Instructions Thank you for your discussion post. As part of the discussion post requirements, which article about the renal disease was selected as your resource? You stated that you found the article credible, so I am curious which one you chose. I appreciate your precise response related to how you know your source is credible. Information is knowledge, as you stated, and can assist students and healthcare providers in gaining insight into disease processes to share with patients to better care for themselves or understand their disease process.
Below is the initial post
Comparing PubMed to Google Scholar in Retrieval of Clinical Evidence
Health care continues to evolve into information and data-dependent enterprise. Therefore, health professionals must prepare to contribute using the already available data and information tools and techniques. As per McGonigle, D., and Mastrian, K. (2018), the advancement of nursing science is imminent with the evolution of nursing informatics, and nurses and health practitioners need to understand the essence of information technology in this process evolution. Various delivery systems such as PubMed and Google Scholar have been developed to help improve the accessibility of nursing information through information technology.
In the narrowing down to the topic of discussion (Renal Disease), a general topic on lifestyle diseases was searched in random search engines. This search gave various topics that addressed multiple lifestyle diseases; through scheming, twenty topic statements were related and were selected. Generally, they managed numerous sections, and to come up with an inclusive topic statement, these 20 topic sections were searched on Google Scholar and PubMed, and similarities were identified. These aspects were consolidated and put into a specific topic (Renal Disease) that provided a comprehensive article when searched both on PubMed and Google Scholar. This article is deemed credible as it engages a general but detailed scope. PubMed and Google Scholar compared using the searches from the 20 record topics (approximately two different default search pages in both). Employing Gusenbauer’s and Haddaway’s (2020) technique, I evaluated the relevance the searches have to the topics and the ratio of the relevant articles to that of the non-relevant. I further checked if the articles are full texts and, if so, whether they are free. The initial 20 search topics were the relevance standard. On analysis, Google Scholar had relevant articles twice the average searches in PubMed (Google Scholar: 0.20, PubMed: 0.11; p<0.001). Google Scholar and PubMed had almost the same precision (PubMed: 0.06, Google Scholar: 0.08; p= 0.07). Google Scholar also provided significant access to free publications compared to PubMed. For effective clinical searches, I would recommend Google Scholar as it offered twice as many articles as PubMed, and it had more free publications that can be readily reliable.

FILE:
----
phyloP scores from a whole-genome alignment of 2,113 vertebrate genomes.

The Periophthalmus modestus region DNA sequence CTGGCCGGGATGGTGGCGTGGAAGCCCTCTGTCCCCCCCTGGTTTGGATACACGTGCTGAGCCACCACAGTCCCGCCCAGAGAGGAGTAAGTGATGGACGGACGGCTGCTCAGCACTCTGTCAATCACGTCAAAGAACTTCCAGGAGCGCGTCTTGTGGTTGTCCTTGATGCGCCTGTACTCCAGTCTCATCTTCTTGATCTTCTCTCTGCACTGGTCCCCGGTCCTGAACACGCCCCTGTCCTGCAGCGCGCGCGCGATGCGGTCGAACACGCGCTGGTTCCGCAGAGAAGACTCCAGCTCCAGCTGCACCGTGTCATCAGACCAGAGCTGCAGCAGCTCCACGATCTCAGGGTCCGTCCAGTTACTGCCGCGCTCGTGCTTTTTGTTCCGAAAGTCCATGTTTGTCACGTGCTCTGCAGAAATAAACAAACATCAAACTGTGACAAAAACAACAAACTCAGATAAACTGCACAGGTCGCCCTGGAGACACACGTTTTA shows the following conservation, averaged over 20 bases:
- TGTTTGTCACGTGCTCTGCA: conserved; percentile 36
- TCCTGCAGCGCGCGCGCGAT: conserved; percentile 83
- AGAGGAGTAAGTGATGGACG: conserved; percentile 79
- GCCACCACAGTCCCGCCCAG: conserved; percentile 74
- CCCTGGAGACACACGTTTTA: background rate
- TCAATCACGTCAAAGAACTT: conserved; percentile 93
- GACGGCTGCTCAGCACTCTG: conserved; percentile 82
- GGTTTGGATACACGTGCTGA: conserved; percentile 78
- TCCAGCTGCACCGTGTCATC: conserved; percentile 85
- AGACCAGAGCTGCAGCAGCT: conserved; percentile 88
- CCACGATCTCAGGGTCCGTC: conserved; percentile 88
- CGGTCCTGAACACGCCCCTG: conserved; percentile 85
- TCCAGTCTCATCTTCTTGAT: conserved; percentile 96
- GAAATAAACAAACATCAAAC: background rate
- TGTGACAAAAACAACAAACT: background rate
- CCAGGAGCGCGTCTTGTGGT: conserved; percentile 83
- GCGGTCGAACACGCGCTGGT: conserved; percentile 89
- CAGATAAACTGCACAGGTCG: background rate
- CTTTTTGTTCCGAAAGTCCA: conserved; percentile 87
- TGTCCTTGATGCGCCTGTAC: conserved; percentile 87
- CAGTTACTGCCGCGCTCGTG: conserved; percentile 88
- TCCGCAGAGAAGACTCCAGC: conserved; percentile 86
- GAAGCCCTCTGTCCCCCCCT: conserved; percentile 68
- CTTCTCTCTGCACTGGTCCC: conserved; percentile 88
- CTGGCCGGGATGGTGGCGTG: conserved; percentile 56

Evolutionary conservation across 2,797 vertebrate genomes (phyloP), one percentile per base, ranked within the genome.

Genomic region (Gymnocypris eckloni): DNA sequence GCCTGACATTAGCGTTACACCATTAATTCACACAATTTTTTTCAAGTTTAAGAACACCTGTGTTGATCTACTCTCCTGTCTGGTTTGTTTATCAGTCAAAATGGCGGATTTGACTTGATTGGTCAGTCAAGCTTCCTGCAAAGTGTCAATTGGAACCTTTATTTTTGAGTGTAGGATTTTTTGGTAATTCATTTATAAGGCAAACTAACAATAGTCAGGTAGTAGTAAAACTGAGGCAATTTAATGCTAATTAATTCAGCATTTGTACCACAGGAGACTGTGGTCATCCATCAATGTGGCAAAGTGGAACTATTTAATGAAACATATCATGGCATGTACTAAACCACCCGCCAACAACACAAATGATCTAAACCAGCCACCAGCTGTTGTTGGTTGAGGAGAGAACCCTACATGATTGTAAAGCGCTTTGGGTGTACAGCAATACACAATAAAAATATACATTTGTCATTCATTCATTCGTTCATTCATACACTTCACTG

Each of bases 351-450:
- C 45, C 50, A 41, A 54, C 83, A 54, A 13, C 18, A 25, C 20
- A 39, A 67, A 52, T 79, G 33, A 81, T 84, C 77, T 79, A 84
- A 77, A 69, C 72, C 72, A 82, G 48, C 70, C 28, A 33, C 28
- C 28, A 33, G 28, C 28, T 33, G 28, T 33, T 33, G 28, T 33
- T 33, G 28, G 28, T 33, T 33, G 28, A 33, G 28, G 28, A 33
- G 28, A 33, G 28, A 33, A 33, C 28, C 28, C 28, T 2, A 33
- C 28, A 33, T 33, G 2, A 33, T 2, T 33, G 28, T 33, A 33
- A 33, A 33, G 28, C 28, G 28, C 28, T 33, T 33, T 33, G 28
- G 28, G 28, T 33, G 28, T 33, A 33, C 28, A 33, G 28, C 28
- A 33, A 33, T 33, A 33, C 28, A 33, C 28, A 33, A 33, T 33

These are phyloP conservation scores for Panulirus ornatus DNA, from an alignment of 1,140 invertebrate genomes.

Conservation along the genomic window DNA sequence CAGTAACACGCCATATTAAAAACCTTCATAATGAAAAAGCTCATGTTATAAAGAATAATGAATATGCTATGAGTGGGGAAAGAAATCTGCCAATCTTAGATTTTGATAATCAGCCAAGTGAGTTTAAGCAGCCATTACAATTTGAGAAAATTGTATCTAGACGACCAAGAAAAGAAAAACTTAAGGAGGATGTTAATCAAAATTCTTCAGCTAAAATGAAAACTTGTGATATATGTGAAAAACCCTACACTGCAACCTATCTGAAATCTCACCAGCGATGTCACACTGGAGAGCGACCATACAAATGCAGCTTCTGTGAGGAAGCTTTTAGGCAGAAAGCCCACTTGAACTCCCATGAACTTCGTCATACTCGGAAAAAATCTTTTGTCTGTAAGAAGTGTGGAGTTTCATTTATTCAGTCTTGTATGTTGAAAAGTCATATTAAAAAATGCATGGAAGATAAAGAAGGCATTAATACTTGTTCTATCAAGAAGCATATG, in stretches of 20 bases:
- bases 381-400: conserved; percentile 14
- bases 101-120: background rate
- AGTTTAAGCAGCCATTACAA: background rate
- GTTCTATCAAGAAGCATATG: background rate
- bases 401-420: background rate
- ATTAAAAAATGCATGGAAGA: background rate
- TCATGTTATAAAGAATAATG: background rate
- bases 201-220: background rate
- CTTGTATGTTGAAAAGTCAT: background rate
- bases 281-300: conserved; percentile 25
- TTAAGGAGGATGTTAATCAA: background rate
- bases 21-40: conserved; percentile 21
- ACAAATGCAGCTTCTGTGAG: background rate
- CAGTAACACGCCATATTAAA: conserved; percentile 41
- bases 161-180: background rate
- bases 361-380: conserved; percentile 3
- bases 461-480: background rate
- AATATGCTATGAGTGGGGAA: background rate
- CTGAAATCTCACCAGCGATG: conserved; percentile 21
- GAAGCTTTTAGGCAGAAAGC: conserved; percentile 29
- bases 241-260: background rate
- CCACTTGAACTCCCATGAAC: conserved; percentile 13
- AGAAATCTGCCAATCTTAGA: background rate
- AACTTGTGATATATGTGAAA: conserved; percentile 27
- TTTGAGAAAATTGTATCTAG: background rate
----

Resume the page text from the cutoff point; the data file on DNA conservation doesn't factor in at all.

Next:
Database searches are of significance to scholarly work as one can acquire various information that gives room for comparison for the best article. These articles also offer credibility in any literary work through the many research aspects related to the discussion. The database can also facilitate nursing work as it connects various health practitioners by creating a global community that interacts through academic research articles. The interaction happens when a nursing practitioner either searches an existing health article to insight their work or solve a problem or when a practitioner uploads their research articles for others to access the database. Generally, database searches help improve self-development. The more one accesses these databases, the more they become equipped with knowledge that helps develop robust academic-oriented thinking and inspires their day-to-day activities. These databases also help people to build on the inside and ideas that they already have.
Gusenbauer, M., & Haddaway, N. R. (2020). Which academic search systems are suitable for systematic reviews or meta‐analyses? Evaluating retrieval qualities of Google scholar, PubMed, and 26 other resources. Research Synthesis Methods, 11(2), 181-217.
McGonigle, D. & Mastrian, K. (2018). Nursing informatics and the foundation of knowledge (4th Ed.). Jones & Bartlett and any other Scholarly Sources.
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